Increased security automation supports reliability, efficiency and compliance for grid operators

The energy sector has become a primary target for cyberattacks. This means that besides the ongoing transformation to smart grids there is, in parallel, an increased need for cyberdefense. However, deploying a smart grid without suitable cybersecurity might result in serious consequences; such as grid instability, utility fraud, the loss of user information — which would be a serious GDPR breach in Europe — or, in the worst case, could result in fatalities (if smart homes lose power in the middle of the winter and people get hurt by the cold). 

Due to the various architectures that assure communication within the smart grid, it is a challenge to design an advanced and strong cybersecurity concept that can be smoothly deployed to protect as well as operate securely and efficiently. Smart grid operations also cannot be handled with the same amount of people as in the past due to a lack of cybersecurity experts in the market; as such, there must be another solution. This is where the latest cybersecurity technology around security analytics, orchestration and response (SOAR) comes in handy to achieve a higher level of automation and reduce the risks as well as response times in the case of incidents.

Critical network focused SOAR-technology collects and stores alerts from traditional and new grid elements and then uses correlation or analytics to provide a consolidated and prioritized view of overall threats and risks. Importantly, the risk assessment is based on the knowledge and context specific for smart grids and does not leverage standard IT analytics. As a result, companies with grid experience must be involved to make the proper risk evaluation. In the worst-case scenario, a false risk assessment can lead to huge investment into a so called false-positive, or a threat which was not a real threat. 

Based on the risk assessment the operations team can then initiate an automated workflow — either a fully or partially automated response. Nowadays, these responses are pre-built playbooks from a workflow engine as this enables incident response teams to reduce labor and mitigation costs, while also eliminating confusion and frustration. These playbooks are carefully developed, evaluated and verified. Then they can be executed — at the touch of a finger — many times. 

Such a level of automation not only increases security but also reliability, as playbook execution is less error prone and reduces the chance and duration of security-caused service outages. By applying all of the above at machine speed, these solutions reduce mean time to resolution (MTTR), with some able to automate up to 80% of repetitive, manual incident response activities. This significantly increases the number of alerts security teams can respond to, which then once again helps to increase reliability by reducing duration and impact of security incidents.

Another way security SOAR systems help smart grid operators achieve a higher reliability is with the continuous auditing of security settings in modern grid devices.  Many network outages or degradations can be traced back to manual network change activity. During an upgrade, there may not be any post-upgrade checks to ensure the configurations are meeting all security policies and regulations.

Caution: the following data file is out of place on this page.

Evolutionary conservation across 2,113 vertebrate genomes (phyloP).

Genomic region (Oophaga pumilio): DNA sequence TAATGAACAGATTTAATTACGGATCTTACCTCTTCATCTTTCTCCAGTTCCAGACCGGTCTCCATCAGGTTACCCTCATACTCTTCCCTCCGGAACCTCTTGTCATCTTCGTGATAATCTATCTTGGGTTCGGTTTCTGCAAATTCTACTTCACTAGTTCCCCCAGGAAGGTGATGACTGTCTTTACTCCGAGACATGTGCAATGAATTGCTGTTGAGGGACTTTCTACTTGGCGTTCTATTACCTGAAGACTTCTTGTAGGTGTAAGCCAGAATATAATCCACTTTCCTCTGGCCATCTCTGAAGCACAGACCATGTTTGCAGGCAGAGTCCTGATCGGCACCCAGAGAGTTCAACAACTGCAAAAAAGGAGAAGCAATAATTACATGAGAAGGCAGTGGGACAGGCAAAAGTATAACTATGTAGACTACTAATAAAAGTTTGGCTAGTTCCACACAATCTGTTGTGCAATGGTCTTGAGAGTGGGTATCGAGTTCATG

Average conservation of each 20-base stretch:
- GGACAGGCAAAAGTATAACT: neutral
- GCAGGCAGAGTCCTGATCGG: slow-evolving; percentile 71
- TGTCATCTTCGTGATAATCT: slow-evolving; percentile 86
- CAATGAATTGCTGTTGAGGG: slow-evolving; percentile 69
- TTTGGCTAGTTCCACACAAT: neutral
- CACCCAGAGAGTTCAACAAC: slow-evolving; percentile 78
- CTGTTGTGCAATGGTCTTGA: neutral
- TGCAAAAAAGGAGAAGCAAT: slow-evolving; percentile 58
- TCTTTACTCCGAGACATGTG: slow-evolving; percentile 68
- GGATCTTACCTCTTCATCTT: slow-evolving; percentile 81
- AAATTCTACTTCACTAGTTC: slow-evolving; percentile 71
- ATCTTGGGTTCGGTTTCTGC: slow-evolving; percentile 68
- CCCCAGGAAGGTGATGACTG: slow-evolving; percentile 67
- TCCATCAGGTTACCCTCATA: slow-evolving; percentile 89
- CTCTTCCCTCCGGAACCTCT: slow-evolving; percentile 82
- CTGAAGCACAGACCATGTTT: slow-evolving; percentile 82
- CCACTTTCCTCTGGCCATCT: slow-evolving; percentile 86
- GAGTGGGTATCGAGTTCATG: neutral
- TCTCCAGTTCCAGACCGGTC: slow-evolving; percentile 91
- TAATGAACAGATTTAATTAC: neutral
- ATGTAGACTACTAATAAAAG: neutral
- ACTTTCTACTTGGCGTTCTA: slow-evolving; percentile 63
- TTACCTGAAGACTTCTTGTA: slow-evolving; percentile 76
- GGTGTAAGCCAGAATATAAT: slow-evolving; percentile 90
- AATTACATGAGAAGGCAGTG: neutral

In many cases, industries observe typical error rates between the target configuration and the actual security settings – ranging from 2- 20%, even following a manual audit. In addition, manual audits are typically ineffective due to large amounts of parameters (e.g. 100,000s of configurable parameters). Because of this, testing times are elongated or invalidated due to incorrect security configurations.

Configuration errors can lead to silent outages, degradations and low grid reliability. This, in turn, could cause fatalities in any smart city network, which includes traffic signals and cooling/heating management. 

Detection of such security deviations, automated mitigation via workflows, non-intrusive and clientless patch- and update-system reduces the risks of security incidents, which increases availability and reliability. Therefore, more and more smart grid companies apply automated audit and the following analysis of security configuration parameters in the grid. Parameter and inventory settings are collected in real-time, and then a data integrity analysis is performed by comparing the IS-state with the security policy and/or regulator-guidance.

The benefits of this approach for smart grids are manifold. Security incidents can be very costly for grid operators; not just from the loss of revenue from disrupted services, but from recovery and restoration costs, potential lawsuits, damage to brand reputation, compensation to users and non-compliance penalties. 

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Description automatically generatedNils Ahrlich has over 19 years of experience in security, IT and telecommunications. Currently he is the head of End-to-End Security Solutions at Nokia Networks, based in Hamburg, Germany. The Security area covers all major operator technologies and focuses nowadays onto 5G and Cloud as well as industrial use-cases. Prior to his current role, Nils headed the Security Service Line as part of the Professional Service of Nokia Siemens Networks. In that role he led the worldwide security business, developed carrier-specific solutions (eg LTE Security) supporting the company’s strategy to ensure that operator networks maintain secure. 



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The Clarion Energy Content Team is made up of editors from various publications, including POWERGRID International, Power Engineering, Renewable Energy World, Hydro Review, Smart Energy International, and Power Engineering International. Contact the content lead for this publication at

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